Small packets handling : LVS-DR vs LVS-NAT

Nicolas Chiappero Nicolas.Chiappero at
Tue May 6 18:48:32 BST 2003

Hello all,

I've been using this simple LVS-DR setup for nearly 4 years
without encountering any problems :
                      |         |
                      | Client  |
                     |           |
                     | FireWall  |
                     |           |
                     | DirectoR  |
   _______|_____     ______|______    ______|______
  |             |   |             |  |             |
  | RealServer  |   | RealServer  |  | RealServer  |
  |_____________|   |_____________|  |_____________|

Director has one fast ethernet NIC handling around 4000 inbound 
packets/s according to ipvsadm --rate output.
DirectoR is running a linux 2.4 kernel and ipvs 1.0.6 with
hashtable size equals to 2^15.
Default gateway for RealServers is the FireWall, so returning
packets are not handled by the DirectoR.

I've recently set up this new LVS-NAT architecture to provide 
                       |        |
                       | Client |
             ____________  |  ____________
            |   Master   | | |   Backup   |
            |  DirectoR  |-+-|  DirectoR  |
            |(firewalled)| | |(firewalled)|
            |____________| | |____________|
   _______|_____     ______|______    ______|______
  |             |   |             |  |             |
  | RealServer  |   | RealServer  |  | RealServer  |
  |_____________|   |_____________|  |_____________|

Each DirectoR has 2 fast ethernet NICs. One NIC is dedicated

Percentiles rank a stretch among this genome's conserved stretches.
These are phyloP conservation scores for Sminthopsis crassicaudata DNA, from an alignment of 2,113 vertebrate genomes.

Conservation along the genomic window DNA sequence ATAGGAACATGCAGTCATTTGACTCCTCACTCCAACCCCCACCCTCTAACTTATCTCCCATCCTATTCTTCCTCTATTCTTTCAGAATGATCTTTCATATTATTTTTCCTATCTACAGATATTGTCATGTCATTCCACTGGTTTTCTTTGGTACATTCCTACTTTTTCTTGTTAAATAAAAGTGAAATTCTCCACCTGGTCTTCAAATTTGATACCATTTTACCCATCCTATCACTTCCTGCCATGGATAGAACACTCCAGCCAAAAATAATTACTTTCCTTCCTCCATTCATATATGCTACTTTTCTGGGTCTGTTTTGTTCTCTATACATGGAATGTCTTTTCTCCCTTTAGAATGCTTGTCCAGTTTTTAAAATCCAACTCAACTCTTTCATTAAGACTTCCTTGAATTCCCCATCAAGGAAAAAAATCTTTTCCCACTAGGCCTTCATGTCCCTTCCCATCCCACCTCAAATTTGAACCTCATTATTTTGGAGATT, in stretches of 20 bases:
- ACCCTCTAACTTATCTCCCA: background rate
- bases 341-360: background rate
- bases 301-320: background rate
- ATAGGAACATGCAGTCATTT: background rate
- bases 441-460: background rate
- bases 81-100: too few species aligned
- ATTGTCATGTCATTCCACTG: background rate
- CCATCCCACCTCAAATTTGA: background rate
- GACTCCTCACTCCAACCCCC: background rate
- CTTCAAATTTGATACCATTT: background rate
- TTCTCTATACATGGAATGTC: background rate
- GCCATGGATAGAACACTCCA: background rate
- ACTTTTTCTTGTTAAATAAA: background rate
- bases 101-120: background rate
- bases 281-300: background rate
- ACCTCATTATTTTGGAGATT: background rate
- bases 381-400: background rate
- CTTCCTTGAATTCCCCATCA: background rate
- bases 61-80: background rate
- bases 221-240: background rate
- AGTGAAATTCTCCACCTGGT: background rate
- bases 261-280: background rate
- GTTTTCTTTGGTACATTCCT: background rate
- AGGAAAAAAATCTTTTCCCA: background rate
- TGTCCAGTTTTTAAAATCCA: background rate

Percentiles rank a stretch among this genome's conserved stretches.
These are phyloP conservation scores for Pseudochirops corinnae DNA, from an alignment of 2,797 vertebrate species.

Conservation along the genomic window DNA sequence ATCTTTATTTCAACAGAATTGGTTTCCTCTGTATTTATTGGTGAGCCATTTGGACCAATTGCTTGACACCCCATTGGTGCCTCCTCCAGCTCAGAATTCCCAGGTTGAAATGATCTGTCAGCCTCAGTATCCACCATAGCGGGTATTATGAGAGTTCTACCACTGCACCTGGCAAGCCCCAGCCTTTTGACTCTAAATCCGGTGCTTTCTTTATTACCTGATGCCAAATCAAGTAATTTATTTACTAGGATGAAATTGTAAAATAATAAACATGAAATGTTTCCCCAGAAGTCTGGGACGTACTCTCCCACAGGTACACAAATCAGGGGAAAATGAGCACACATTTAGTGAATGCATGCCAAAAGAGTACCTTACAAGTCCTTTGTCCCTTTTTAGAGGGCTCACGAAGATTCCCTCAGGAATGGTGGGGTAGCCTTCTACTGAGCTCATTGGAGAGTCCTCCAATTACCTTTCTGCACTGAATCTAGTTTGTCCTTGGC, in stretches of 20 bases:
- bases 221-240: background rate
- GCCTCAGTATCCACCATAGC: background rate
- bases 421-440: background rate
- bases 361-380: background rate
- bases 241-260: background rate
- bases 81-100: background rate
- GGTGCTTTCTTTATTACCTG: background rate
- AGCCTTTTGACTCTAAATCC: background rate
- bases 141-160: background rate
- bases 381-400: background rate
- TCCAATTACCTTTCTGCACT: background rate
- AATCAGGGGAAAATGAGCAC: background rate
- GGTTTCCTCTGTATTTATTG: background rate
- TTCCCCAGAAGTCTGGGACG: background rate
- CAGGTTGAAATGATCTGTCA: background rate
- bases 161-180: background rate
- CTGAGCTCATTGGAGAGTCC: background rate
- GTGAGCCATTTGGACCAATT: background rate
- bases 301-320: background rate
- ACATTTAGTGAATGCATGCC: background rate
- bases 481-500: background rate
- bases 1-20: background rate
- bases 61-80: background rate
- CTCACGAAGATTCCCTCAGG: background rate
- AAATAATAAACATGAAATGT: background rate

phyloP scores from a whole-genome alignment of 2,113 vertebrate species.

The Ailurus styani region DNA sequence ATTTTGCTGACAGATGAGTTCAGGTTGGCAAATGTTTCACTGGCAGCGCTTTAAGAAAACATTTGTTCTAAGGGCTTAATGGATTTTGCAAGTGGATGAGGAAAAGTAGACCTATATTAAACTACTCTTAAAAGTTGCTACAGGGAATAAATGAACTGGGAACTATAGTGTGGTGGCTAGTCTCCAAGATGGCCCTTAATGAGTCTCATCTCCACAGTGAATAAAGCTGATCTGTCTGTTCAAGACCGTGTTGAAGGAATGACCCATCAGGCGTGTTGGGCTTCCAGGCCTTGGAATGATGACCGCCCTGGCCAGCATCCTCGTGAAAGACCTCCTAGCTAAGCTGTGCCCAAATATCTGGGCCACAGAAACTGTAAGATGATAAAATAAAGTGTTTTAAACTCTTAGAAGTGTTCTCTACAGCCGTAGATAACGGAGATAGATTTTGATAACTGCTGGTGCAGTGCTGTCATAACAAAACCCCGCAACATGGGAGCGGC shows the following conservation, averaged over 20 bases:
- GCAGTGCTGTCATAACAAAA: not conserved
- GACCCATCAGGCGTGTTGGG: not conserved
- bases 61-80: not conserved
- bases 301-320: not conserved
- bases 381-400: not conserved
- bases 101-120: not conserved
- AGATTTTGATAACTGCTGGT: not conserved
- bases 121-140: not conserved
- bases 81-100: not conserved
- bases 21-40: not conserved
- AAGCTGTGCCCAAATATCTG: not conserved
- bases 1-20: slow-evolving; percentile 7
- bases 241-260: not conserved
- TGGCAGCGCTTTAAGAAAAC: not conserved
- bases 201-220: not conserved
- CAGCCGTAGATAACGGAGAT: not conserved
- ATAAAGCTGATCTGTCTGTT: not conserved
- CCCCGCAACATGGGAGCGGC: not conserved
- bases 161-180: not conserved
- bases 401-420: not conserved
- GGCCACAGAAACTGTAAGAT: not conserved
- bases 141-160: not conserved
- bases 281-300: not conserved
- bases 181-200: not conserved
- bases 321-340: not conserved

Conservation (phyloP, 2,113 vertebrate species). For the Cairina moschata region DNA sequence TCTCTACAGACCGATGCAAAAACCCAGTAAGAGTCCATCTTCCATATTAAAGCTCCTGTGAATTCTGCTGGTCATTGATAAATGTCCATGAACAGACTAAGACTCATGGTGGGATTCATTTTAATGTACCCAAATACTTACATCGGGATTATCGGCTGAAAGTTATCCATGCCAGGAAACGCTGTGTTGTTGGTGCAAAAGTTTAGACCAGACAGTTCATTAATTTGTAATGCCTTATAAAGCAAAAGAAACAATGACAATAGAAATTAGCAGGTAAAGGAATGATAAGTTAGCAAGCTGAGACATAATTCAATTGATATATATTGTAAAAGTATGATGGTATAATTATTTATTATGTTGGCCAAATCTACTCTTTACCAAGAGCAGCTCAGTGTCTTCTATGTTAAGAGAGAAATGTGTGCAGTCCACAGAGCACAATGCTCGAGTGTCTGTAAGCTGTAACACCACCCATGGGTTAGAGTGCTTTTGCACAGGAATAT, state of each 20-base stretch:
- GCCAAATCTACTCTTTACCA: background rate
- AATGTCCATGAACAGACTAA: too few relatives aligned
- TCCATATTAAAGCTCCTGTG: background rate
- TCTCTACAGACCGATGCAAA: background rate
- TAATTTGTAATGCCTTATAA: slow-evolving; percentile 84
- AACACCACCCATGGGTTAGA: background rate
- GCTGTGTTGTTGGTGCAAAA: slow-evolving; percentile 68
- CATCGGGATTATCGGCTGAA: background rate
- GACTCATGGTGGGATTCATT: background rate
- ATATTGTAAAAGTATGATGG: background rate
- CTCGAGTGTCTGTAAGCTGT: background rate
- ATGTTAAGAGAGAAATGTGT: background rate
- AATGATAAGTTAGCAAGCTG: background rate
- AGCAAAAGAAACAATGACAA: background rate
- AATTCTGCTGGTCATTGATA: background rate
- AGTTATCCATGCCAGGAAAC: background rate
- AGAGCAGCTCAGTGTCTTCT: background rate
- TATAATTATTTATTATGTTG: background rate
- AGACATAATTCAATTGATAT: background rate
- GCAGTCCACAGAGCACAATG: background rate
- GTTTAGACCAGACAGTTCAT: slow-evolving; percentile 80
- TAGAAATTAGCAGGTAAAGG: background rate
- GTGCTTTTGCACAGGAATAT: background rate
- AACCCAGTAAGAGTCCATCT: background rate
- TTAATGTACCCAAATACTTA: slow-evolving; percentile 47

to inbound packets, the other one is handling outbound packets.
DirectoRs are running a linux 2.4 kernel and ipvs 1.0.4 with
hashtable size equals to 2^16.

I noticed that, when having heavy traffic, there were some
bottleneck with LVS-NAT setup which didn't show up with 
older LVS-DR setup. LVS-NAT seems to hardly handle more
than 6000 packets/s. (3000 in / 3000 out).
`ipvsadm -lnc | wc -l` shows a value around 62.000.

I guess I have missed some point, because I was thinking
these 2 setups were logically equivalent, speaking about NIC
    - LVS-DR : one NIC handling inbound packets, returning packets
    not handled.
    - LVS-NAT: one NIC for inbound packets, other NIC for outbound

(For those who may ask, firewalling is not an issue. I deactivated
it and didn't notice any changes. BTW, if anyone is interesting
by this specific setup director+firewall+LVS-NAT, let me know so
that I could explain clearly what I was able to do.)

I was using eepro100 driver and successfully changed to intel e100
driver. Using this driver gives the opportunity to use some specific
features called "CPU Cycle Saver": the adapter does not generate an
interrupt for every frame it receives. Instead, it waits until it
receives N frames before generating an interrupt.
As this LVS setup is mainly handling small packets, I tried
different values for N and noticed that it can push back limitations. 
At least, it can now sustain 4000 inbound/4000 outbound packets/s.

I'm not sure I can deduce that IRQ handling is an issue when having 
more than one NIC and hence consider this as a workaround, 
optimization or as a real solution.

Also, I don't know much about hardware design, but there may be some
bus (DMA?) limitations when using 2 or more NICs...

Reading again my mail, I just noticed that maybe my hash table 
size was not correct. I can have up to 2000 requests/s. Each request
is served immediately (or so) and my tcp_fin_timeout value is 30.

As you may have understood :), it is not clear to me where is the
bottleneck: NIC ? IRQ ? LVS-type ? Bus transfers ? Connexion table ?
Im' a bit confused and I would greatly appreciate any help to figure
out which assumption is correct so to find the appropriate solution.


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